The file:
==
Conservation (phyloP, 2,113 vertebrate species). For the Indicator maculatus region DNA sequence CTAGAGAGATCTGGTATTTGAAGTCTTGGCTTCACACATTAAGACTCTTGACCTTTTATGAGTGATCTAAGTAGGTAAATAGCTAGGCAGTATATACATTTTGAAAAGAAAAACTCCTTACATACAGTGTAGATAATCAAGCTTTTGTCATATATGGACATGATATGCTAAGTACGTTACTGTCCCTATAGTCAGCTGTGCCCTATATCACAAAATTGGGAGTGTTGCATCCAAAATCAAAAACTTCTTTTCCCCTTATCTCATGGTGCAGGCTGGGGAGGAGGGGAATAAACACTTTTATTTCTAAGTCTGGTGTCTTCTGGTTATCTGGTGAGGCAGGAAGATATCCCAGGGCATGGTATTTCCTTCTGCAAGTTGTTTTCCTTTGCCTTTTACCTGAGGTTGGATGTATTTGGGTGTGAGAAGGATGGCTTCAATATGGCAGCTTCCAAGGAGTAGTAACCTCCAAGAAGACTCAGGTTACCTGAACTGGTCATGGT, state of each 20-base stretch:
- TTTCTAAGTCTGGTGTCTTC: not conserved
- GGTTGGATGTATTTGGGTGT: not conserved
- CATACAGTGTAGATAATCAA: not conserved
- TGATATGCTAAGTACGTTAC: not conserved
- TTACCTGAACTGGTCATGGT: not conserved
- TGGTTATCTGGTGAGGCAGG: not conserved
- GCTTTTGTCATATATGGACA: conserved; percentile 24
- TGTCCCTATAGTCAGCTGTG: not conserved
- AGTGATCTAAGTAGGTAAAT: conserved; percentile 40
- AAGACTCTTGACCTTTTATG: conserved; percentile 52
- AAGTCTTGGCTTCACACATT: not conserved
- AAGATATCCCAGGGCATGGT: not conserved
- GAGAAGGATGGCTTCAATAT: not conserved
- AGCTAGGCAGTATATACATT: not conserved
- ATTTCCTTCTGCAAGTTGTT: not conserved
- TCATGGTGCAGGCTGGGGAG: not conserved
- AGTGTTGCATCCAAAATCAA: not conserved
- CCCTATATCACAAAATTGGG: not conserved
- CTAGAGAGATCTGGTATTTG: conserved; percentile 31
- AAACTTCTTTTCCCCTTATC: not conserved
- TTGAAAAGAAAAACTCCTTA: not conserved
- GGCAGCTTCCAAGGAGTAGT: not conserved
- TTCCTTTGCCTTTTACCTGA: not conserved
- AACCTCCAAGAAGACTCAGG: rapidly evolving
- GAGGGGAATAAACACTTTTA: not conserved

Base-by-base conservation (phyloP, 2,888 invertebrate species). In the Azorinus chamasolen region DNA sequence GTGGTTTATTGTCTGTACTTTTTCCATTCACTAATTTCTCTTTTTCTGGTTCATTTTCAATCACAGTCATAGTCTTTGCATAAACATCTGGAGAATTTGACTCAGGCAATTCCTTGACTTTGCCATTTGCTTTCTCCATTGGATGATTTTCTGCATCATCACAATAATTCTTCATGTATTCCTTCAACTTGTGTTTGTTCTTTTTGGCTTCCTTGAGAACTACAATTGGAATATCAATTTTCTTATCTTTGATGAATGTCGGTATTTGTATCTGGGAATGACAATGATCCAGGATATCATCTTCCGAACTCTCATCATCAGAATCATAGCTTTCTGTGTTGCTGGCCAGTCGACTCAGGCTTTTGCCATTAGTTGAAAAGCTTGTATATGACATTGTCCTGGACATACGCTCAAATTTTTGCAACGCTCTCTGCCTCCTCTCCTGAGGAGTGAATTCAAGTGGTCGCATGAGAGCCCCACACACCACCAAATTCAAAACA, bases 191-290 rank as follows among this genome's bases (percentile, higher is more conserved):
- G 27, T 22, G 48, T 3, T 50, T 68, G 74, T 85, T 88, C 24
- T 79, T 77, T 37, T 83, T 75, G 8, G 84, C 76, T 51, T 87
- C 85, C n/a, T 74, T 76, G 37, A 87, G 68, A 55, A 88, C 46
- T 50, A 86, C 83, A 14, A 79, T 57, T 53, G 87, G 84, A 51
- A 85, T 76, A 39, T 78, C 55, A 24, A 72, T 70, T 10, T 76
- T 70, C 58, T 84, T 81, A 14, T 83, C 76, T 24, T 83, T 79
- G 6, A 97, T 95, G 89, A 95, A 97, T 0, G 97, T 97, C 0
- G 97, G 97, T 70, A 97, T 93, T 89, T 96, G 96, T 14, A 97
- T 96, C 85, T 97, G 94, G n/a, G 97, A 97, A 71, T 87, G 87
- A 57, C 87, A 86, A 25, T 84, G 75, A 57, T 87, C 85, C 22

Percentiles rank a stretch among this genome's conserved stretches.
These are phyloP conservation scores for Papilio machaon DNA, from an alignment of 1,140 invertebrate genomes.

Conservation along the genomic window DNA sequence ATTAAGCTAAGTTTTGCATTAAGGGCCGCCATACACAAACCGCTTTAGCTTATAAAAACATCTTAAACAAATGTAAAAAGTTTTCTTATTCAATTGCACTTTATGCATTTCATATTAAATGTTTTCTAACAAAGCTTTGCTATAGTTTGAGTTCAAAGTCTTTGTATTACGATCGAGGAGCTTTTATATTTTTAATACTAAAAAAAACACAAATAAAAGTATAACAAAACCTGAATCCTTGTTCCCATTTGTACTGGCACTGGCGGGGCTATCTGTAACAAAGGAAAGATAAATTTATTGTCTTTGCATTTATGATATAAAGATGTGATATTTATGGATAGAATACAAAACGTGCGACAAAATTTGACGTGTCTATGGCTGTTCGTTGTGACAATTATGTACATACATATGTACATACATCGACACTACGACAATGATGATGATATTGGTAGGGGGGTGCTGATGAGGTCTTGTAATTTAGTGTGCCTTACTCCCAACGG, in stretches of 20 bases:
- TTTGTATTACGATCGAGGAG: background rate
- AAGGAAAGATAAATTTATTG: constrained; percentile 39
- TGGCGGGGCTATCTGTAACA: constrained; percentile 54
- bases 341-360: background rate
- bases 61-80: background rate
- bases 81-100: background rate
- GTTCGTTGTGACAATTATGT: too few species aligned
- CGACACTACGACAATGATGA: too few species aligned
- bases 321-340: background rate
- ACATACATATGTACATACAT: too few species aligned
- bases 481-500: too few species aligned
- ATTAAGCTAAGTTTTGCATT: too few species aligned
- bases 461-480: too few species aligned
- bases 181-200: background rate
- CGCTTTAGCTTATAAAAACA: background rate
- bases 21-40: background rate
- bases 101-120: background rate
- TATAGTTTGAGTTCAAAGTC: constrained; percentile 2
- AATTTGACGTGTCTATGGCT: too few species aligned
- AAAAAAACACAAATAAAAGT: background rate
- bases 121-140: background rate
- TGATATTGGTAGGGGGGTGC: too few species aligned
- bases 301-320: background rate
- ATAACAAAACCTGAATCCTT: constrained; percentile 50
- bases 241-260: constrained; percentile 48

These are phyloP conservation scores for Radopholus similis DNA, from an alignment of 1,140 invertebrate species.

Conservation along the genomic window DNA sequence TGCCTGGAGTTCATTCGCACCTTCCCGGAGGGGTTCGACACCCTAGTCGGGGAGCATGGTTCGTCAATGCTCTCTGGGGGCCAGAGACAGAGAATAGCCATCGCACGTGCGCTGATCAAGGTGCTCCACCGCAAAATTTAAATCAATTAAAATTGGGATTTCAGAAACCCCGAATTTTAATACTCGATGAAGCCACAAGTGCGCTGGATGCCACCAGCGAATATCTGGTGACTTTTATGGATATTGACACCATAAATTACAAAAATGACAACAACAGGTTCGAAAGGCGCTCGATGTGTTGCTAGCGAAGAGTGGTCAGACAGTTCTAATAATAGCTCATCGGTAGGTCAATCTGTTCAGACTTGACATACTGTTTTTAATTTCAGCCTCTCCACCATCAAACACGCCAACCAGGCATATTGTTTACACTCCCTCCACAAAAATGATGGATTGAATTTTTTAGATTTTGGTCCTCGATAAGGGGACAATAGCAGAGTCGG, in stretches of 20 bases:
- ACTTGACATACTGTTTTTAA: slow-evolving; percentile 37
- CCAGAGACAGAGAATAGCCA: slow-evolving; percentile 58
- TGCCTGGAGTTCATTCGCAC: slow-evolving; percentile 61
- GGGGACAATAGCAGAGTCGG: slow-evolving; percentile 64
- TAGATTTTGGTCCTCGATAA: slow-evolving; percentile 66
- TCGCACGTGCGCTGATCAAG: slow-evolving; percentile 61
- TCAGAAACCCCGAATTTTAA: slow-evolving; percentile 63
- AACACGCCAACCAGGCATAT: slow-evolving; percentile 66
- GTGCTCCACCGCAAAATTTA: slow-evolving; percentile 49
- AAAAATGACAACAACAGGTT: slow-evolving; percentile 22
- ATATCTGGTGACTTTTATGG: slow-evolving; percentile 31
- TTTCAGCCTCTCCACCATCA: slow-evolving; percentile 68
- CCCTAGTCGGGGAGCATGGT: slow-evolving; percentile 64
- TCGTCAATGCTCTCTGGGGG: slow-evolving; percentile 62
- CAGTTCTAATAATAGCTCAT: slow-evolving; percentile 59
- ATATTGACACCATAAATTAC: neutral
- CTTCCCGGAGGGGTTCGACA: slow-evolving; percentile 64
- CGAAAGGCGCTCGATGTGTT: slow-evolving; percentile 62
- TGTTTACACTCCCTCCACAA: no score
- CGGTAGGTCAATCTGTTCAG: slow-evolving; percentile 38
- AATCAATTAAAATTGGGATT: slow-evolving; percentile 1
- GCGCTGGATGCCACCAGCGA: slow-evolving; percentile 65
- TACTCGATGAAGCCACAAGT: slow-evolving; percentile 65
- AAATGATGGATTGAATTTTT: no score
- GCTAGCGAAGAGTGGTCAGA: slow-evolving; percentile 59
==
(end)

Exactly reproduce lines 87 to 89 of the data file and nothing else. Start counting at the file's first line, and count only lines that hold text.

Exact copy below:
- CGGTAGGTCAATCTGTTCAG: slow-evolving; percentile 38
- AATCAATTAAAATTGGGATT: slow-evolving; percentile 1
- GCGCTGGATGCCACCAGCGA: slow-evolving; percentile 65